Natural gas and the US dollar in the short term
In the past five trading sessions, natural gas futures and the US dollar moved in opposite directions three out of five times. The correlation between the two over the past five trading sessions was 34.9%. The figure doesn’t indicate an inverse quantitative relationship between the two during that short period.
When the dollar falls, it makes commodities cheaper for importing countries, which has a positive impact on prices. However, US natural gas wasn’t exported in large quantities outside North America in the past. As a result, there hasn’t been a strong relationship between natural gas and the dollar in the past.
In February 2016, the US started exporting natural gas in liquefied form from the lower 48 states to outside North America. Currently, natural gas exports to Mexico and Canada through pipelines account for a significant portion of US natural gas exports.
Natural gas and the US dollar in the long term
On March 3, 2016, natural gas futures closed at $1.64 per million British thermal units—a 17-year low. Since then, natural gas active futures have risen ~99.5%, while the US dollar has risen 1.5%. During that period, the US dollar and natural gas prices moved in opposite directions based on their closing prices in 154 of 290 trading sessions.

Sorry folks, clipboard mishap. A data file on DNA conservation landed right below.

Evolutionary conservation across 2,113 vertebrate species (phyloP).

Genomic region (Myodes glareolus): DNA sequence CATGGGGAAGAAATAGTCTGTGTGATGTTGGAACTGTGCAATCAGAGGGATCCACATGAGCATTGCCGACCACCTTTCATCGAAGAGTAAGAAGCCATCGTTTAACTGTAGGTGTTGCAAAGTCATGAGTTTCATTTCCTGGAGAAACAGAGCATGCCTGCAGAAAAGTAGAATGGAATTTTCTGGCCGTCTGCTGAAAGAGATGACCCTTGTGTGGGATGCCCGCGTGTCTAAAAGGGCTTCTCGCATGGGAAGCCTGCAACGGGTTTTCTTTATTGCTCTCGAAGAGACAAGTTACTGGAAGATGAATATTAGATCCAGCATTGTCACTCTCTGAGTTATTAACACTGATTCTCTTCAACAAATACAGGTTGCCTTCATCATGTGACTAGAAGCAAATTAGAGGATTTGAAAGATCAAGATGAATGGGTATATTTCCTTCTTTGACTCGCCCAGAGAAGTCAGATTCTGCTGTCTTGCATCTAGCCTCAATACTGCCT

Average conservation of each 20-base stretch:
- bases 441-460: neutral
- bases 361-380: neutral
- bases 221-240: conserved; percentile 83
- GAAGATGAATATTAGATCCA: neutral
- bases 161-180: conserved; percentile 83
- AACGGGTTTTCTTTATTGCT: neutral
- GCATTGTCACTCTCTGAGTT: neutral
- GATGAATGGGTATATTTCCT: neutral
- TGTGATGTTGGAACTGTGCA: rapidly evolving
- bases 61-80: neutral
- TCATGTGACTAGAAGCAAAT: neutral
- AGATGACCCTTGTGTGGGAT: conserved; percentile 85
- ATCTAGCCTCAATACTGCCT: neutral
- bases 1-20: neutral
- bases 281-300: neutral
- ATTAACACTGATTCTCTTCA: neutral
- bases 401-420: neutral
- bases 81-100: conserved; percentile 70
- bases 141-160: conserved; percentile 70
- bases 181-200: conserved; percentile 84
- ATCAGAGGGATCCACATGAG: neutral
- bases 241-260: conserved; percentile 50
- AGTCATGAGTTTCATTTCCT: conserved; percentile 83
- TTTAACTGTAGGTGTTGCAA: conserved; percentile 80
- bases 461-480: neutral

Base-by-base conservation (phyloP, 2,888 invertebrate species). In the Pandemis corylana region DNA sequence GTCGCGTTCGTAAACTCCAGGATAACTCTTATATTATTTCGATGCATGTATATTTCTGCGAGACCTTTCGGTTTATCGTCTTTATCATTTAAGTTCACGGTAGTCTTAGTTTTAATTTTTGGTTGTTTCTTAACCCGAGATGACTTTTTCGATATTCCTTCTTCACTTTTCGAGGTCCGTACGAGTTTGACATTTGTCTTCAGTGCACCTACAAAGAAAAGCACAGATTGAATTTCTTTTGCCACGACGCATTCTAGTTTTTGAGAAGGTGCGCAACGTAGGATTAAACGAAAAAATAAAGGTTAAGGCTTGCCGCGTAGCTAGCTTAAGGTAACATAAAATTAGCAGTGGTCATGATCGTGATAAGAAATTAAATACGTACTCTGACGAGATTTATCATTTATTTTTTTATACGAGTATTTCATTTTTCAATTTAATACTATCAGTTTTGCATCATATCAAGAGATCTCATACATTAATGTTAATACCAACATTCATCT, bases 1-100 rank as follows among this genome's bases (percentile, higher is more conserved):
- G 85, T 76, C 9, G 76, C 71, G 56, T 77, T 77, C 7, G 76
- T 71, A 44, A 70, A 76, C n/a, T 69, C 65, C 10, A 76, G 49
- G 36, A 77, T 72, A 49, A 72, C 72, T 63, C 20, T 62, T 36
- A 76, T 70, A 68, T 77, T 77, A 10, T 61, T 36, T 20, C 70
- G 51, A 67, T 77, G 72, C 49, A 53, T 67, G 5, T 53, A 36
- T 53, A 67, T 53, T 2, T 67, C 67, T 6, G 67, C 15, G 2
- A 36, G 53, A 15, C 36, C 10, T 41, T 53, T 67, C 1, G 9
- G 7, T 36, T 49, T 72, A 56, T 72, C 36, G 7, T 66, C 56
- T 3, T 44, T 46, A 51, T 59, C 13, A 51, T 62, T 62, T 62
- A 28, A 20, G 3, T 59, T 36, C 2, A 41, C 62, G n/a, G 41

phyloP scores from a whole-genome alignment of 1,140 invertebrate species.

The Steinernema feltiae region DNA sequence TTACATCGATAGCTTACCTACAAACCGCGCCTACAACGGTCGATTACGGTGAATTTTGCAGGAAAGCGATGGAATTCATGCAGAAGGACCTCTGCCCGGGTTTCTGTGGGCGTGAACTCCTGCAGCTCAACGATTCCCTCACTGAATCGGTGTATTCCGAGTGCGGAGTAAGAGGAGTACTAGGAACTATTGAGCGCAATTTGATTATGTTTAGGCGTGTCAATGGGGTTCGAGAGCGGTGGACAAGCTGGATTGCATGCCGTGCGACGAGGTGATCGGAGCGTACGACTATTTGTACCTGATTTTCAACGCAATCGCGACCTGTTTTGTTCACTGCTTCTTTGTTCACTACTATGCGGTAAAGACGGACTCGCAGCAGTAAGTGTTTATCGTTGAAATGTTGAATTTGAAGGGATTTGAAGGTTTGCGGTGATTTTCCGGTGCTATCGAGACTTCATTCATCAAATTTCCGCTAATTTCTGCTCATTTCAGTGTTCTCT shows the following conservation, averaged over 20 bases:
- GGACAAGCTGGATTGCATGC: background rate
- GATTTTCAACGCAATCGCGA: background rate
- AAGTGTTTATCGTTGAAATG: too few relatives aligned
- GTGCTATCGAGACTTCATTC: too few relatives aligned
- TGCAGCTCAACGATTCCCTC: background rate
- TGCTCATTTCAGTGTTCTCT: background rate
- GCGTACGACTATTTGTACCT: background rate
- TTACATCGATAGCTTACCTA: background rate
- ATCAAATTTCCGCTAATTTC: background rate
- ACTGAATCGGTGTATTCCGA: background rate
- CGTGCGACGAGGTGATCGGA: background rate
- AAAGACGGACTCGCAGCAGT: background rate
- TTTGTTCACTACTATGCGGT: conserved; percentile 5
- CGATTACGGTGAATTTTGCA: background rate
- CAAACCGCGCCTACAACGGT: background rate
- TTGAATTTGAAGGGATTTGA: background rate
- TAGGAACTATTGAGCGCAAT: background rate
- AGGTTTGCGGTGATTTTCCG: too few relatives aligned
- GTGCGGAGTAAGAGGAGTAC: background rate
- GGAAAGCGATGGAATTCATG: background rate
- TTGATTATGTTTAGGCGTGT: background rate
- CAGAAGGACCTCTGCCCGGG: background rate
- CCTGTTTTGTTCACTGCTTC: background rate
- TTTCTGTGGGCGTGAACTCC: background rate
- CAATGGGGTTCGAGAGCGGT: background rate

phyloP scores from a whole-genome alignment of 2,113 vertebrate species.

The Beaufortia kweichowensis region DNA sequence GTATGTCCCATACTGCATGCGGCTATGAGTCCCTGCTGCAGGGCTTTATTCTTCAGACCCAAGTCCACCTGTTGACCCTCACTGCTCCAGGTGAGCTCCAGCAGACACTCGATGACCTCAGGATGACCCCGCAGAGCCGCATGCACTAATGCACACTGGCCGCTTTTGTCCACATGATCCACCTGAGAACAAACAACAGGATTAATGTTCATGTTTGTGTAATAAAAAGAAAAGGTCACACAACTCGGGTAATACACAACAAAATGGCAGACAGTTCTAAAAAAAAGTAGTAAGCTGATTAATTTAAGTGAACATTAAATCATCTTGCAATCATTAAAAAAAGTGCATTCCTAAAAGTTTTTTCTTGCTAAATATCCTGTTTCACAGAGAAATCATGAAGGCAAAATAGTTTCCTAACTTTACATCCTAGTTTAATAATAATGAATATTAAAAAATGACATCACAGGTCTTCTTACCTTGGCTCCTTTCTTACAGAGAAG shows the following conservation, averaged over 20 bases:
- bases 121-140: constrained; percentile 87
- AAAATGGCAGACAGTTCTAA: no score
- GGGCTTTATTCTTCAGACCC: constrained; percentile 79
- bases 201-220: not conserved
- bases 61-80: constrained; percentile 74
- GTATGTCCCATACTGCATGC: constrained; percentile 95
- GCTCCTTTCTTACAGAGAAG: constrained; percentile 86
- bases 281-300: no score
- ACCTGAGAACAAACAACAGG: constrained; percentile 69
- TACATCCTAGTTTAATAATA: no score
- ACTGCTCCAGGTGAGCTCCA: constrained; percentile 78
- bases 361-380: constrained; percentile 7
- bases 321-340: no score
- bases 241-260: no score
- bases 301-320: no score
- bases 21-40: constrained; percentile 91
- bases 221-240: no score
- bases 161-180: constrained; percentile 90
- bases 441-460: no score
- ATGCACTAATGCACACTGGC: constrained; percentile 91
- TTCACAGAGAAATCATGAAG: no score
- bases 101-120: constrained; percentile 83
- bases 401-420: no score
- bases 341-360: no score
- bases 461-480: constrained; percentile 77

The correlation was -8.7% during that period, which shows the lack of a relationship between the two over a longer period. Other factors such as weather were likely driving movements in natural gas during that time.
The Fed hiked the benchmark interest rate on March 15, 2017. It’s expected to hike rates two more times this year, which could strengthen the US dollar. Due to various factors discussed above, natural gas could escape the impact of a stronger dollar.
Natural gas and President Trump
The Trump Administration’s aggressive energy and climate policies could lead to higher natural gas production and boost natural gas exports. President Trump’s policies could also mean the return of coal as a source of fuel for power generators, which would make even more gas available for export.
As US natural gas becomes a more international commodity, prices could develop a relationship with the US dollar similar to the one between crude oil and the US dollar in the past.
Natural gas’s impact on ETFs
Remember, natural gas prices impact ETFs like the Direxion Daily S&P Oil & Gas Exploration & Production Bear 3x ETF (DRIP), the SPDR S&P Oil & Gas Exploration & Production ETF (XOP), the PowerShares DWA Energy Momentum ETF (PXI), the Vanguard Energy ETF (VDE), and the Fidelity MSCI Energy ETF (FENY).
In the next part of this series, we’ll look at natural gas prices and the forward curve.